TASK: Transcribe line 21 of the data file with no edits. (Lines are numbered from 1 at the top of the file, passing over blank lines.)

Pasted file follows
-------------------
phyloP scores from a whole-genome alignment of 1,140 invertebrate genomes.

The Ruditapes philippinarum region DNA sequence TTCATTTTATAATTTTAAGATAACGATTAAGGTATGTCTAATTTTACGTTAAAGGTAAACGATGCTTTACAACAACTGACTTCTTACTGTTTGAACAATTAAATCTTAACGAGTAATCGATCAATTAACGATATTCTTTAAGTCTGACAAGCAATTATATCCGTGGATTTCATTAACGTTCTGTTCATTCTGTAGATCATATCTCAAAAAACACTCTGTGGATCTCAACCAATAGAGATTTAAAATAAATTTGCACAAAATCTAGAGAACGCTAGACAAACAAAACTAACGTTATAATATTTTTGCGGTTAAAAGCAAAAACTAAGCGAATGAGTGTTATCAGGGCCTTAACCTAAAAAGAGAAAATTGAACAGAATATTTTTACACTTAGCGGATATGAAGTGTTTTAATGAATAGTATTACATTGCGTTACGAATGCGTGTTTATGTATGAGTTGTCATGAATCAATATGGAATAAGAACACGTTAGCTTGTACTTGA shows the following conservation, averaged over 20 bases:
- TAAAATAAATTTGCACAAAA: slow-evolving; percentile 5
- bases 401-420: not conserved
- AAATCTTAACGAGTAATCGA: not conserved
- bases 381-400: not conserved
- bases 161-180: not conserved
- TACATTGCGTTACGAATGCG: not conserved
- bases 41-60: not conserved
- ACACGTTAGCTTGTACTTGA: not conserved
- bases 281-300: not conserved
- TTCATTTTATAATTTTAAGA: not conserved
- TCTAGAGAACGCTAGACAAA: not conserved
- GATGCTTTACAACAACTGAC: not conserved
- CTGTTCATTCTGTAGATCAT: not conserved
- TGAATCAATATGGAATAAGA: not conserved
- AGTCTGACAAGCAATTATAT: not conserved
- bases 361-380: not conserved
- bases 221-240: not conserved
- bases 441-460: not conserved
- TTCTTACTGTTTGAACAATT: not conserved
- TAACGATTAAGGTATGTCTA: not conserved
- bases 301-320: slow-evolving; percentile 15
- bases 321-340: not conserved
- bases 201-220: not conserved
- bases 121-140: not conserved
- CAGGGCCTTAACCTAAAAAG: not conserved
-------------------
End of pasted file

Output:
- TTCTTACTGTTTGAACAATT: not conserved